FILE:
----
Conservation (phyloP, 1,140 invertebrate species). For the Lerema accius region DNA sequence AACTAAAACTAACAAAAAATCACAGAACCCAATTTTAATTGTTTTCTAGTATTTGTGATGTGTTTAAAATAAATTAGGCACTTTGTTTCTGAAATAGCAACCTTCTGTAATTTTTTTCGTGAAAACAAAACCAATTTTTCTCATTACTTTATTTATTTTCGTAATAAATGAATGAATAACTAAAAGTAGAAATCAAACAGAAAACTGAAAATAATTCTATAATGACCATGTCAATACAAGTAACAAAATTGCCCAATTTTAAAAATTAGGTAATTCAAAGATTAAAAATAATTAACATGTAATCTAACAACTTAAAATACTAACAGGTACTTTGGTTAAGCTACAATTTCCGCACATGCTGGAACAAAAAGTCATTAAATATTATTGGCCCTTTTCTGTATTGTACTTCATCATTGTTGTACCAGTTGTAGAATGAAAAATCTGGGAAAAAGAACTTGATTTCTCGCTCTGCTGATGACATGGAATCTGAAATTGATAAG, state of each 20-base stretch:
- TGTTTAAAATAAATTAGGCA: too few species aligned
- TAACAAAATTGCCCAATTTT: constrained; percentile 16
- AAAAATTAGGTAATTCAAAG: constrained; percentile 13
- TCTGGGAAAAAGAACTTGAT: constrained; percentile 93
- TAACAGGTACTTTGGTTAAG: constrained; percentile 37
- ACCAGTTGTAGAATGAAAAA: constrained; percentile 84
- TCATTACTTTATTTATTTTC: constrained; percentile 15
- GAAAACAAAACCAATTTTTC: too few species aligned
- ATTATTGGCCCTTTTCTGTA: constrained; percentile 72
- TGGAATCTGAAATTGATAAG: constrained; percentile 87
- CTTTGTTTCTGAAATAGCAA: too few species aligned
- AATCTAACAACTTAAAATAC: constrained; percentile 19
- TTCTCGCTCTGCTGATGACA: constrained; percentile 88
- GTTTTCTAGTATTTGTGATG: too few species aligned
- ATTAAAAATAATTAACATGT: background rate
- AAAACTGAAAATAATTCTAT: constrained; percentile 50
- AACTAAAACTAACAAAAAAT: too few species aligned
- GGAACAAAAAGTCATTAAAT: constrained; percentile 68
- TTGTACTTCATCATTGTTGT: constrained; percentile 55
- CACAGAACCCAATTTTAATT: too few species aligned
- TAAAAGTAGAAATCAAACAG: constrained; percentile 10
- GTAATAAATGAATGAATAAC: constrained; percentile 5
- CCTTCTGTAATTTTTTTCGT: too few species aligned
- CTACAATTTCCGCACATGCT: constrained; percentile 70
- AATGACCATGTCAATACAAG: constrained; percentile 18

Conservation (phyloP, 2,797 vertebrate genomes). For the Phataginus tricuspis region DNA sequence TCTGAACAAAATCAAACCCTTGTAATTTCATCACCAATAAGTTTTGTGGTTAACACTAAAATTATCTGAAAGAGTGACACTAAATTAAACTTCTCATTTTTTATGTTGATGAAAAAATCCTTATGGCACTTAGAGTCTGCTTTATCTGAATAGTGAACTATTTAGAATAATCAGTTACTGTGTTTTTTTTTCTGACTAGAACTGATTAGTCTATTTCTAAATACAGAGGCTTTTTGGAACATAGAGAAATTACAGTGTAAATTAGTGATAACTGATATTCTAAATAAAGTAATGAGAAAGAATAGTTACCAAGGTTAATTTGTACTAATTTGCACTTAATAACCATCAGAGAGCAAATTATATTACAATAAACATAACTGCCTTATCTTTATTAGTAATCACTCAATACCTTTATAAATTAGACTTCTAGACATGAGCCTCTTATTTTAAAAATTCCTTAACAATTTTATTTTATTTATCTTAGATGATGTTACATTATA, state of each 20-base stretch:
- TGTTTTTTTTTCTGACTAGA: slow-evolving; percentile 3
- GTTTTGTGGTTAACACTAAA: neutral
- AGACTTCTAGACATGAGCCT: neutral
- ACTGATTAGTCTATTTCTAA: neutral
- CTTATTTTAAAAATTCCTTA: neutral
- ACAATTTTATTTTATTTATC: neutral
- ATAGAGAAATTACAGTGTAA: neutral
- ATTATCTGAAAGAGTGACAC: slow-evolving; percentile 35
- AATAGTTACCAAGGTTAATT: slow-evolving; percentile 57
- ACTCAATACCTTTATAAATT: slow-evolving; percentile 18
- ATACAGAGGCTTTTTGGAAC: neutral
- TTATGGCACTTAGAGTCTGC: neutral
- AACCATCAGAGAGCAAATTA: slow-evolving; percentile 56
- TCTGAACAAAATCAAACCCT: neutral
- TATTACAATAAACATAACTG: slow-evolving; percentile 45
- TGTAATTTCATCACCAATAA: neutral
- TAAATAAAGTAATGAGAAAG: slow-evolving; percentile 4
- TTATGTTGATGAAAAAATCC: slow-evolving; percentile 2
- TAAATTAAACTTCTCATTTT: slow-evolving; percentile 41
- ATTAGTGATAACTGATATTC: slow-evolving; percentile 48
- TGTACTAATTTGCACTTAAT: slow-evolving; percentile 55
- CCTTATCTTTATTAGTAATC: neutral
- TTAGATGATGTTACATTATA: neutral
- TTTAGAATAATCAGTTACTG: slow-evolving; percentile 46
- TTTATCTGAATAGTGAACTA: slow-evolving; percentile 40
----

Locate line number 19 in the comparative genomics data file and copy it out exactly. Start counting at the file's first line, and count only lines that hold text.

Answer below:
- GGAACAAAAAGTCATTAAAT: constrained; percentile 68